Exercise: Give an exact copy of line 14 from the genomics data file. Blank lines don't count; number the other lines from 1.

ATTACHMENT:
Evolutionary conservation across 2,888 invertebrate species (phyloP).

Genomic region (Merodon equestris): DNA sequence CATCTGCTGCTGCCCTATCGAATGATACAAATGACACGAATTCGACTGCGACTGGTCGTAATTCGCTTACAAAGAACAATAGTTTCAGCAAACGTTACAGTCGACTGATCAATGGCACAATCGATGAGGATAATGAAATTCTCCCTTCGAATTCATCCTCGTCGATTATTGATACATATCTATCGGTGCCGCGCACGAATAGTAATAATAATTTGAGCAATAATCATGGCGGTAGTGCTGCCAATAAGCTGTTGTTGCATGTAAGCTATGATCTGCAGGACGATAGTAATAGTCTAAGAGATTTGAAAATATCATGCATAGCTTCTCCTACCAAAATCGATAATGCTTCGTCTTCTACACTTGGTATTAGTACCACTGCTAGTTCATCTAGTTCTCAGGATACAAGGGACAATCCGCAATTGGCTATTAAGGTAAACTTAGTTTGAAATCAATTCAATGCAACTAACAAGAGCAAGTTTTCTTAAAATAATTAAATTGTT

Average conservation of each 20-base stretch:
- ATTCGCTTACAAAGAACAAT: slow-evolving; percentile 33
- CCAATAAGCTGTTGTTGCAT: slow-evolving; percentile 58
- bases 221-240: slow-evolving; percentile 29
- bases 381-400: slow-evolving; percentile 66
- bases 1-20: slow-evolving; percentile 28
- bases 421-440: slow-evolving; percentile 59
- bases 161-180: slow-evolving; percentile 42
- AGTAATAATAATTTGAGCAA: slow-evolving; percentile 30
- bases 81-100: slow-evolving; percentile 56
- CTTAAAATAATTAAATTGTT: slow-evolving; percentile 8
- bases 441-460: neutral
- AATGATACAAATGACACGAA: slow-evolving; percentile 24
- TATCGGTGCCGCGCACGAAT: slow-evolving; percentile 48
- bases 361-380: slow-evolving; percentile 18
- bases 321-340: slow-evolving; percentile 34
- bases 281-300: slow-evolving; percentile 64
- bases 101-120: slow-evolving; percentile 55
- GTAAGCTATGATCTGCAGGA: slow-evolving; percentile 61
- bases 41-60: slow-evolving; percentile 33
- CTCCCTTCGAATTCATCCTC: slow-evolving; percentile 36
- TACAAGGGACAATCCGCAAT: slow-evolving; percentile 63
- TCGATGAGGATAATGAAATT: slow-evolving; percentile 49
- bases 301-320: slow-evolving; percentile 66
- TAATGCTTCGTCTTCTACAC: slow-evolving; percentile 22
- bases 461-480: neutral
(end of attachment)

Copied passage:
- bases 441-460: neutral